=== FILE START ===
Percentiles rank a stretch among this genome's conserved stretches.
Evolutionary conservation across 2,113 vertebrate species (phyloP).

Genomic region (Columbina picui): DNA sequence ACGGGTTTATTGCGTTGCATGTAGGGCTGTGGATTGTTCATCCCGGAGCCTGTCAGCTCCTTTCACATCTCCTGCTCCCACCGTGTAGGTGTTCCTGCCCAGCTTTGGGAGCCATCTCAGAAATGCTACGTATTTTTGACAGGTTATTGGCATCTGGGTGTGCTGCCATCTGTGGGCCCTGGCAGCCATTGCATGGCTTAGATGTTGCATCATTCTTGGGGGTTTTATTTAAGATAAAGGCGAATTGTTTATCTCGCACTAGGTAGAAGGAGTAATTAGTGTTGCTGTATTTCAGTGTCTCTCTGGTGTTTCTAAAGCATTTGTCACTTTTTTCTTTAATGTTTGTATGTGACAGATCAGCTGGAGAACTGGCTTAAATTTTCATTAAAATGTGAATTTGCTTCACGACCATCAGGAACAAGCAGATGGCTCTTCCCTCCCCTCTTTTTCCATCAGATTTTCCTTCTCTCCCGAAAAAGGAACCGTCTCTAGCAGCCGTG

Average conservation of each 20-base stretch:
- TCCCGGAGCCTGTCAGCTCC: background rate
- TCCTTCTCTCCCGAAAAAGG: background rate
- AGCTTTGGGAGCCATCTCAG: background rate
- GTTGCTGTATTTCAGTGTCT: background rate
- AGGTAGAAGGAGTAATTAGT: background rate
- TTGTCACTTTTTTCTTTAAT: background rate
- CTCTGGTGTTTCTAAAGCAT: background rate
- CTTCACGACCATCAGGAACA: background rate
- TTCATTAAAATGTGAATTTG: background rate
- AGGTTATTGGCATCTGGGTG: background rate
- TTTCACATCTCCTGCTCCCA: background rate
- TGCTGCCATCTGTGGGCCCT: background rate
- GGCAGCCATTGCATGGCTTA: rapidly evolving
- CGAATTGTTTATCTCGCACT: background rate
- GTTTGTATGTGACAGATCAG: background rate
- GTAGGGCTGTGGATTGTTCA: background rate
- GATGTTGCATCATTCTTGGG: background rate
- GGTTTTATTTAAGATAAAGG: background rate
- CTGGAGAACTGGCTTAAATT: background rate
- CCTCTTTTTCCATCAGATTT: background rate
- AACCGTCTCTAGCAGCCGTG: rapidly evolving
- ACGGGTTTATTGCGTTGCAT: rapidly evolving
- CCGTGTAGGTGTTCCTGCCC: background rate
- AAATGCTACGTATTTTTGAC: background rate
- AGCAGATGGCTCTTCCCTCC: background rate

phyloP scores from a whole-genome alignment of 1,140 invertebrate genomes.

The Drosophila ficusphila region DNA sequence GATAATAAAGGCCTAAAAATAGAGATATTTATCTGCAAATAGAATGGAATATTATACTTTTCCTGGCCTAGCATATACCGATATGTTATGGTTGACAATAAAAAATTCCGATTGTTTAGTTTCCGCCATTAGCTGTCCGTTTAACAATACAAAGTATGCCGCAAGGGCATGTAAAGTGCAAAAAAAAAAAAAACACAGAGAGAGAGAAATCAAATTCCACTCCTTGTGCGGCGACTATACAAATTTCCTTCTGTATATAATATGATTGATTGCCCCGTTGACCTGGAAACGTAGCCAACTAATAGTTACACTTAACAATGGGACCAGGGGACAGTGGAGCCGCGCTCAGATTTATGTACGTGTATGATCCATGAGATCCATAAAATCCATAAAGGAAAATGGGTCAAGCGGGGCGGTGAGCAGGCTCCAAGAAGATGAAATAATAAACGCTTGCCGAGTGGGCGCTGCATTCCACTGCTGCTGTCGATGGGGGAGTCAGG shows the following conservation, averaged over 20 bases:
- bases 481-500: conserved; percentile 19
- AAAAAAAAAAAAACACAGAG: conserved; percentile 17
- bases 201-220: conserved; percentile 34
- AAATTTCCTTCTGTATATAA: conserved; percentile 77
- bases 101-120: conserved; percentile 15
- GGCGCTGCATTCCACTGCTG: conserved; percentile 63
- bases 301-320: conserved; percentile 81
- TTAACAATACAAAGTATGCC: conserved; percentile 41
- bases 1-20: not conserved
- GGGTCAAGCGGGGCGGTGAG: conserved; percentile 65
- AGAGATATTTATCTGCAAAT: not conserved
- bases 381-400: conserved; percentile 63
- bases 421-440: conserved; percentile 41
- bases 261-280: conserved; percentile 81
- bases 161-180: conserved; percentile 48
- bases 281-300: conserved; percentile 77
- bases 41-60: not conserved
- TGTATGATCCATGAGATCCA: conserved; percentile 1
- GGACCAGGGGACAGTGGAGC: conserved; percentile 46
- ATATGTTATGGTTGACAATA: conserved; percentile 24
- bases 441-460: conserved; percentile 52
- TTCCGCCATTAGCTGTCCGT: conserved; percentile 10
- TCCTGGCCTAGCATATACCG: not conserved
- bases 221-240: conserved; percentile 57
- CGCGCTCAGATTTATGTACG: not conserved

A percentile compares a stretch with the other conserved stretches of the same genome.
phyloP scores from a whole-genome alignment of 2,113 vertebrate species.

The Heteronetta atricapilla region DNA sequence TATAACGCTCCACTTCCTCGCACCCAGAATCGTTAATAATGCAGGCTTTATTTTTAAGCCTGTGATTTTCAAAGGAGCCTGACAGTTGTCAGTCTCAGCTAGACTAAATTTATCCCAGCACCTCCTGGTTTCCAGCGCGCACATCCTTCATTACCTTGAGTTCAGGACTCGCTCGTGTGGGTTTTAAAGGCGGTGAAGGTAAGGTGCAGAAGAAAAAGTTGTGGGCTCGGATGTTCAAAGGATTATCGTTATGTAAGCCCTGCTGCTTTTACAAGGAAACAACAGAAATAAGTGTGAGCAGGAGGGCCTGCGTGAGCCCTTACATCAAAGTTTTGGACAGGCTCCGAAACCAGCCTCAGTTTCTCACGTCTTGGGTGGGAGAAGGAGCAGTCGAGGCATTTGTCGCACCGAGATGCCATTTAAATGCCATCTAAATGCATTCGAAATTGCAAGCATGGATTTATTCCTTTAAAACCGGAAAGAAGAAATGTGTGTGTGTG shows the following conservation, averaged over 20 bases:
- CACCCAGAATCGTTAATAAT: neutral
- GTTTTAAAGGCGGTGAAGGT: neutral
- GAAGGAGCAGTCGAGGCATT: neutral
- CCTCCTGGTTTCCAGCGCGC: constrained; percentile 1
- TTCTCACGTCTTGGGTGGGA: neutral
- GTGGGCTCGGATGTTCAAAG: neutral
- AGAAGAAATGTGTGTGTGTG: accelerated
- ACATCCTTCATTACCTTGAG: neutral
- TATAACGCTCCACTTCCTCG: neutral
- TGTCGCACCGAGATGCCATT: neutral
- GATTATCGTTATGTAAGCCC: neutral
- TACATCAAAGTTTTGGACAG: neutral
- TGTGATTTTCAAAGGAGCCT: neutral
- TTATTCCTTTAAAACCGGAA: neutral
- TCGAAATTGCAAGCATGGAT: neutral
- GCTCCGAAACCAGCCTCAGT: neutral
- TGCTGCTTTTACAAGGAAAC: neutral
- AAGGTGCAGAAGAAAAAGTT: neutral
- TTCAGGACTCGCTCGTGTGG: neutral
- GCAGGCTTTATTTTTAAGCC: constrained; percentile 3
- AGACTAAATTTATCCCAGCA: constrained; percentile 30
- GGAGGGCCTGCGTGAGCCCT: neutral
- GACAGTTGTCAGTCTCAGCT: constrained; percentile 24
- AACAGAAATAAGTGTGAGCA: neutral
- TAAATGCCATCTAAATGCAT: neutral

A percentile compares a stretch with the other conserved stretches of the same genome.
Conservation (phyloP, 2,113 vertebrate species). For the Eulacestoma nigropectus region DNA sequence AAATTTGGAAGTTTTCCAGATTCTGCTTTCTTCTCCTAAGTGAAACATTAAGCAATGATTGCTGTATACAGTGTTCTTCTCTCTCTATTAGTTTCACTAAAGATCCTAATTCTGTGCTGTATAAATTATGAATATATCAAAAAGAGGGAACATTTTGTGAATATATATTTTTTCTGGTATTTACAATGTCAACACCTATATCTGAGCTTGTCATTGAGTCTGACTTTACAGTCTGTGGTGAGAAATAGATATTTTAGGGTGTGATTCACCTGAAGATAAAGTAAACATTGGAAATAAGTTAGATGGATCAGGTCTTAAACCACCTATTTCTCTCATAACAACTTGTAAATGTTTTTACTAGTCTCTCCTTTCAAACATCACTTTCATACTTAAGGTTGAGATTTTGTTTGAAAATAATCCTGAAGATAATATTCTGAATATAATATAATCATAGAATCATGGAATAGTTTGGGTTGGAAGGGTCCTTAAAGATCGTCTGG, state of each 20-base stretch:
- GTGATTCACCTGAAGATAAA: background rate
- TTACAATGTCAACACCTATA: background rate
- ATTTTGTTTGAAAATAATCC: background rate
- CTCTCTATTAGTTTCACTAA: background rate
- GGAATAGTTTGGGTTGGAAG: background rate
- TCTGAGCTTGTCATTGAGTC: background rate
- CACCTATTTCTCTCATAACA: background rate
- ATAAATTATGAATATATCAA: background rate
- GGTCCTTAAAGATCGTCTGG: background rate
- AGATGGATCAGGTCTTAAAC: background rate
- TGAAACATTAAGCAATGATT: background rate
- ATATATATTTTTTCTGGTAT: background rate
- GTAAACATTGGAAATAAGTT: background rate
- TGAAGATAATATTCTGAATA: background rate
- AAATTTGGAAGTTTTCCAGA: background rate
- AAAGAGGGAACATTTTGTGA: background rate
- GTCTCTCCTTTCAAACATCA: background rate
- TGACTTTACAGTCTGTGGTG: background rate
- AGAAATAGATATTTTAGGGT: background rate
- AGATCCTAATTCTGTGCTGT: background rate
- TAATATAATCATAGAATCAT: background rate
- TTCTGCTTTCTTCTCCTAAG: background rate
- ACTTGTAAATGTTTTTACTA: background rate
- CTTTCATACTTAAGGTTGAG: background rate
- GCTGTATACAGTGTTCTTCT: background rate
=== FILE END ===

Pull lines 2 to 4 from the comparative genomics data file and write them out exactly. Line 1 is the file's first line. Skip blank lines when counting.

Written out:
Evolutionary conservation across 2,113 vertebrate species (phyloP).

Genomic region (Columbina picui): DNA sequence ACGGGTTTATTGCGTTGCATGTAGGGCTGTGGATTGTTCATCCCGGAGCCTGTCAGCTCCTTTCACATCTCCTGCTCCCACCGTGTAGGTGTTCCTGCCCAGCTTTGGGAGCCATCTCAGAAATGCTACGTATTTTTGACAGGTTATTGGCATCTGGGTGTGCTGCCATCTGTGGGCCCTGGCAGCCATTGCATGGCTTAGATGTTGCATCATTCTTGGGGGTTTTATTTAAGATAAAGGCGAATTGTTTATCTCGCACTAGGTAGAAGGAGTAATTAGTGTTGCTGTATTTCAGTGTCTCTCTGGTGTTTCTAAAGCATTTGTCACTTTTTTCTTTAATGTTTGTATGTGACAGATCAGCTGGAGAACTGGCTTAAATTTTCATTAAAATGTGAATTTGCTTCACGACCATCAGGAACAAGCAGATGGCTCTTCCCTCCCCTCTTTTTCCATCAGATTTTCCTTCTCTCCCGAAAAAGGAACCGTCTCTAGCAGCCGTG

Average conservation of each 20-base stretch: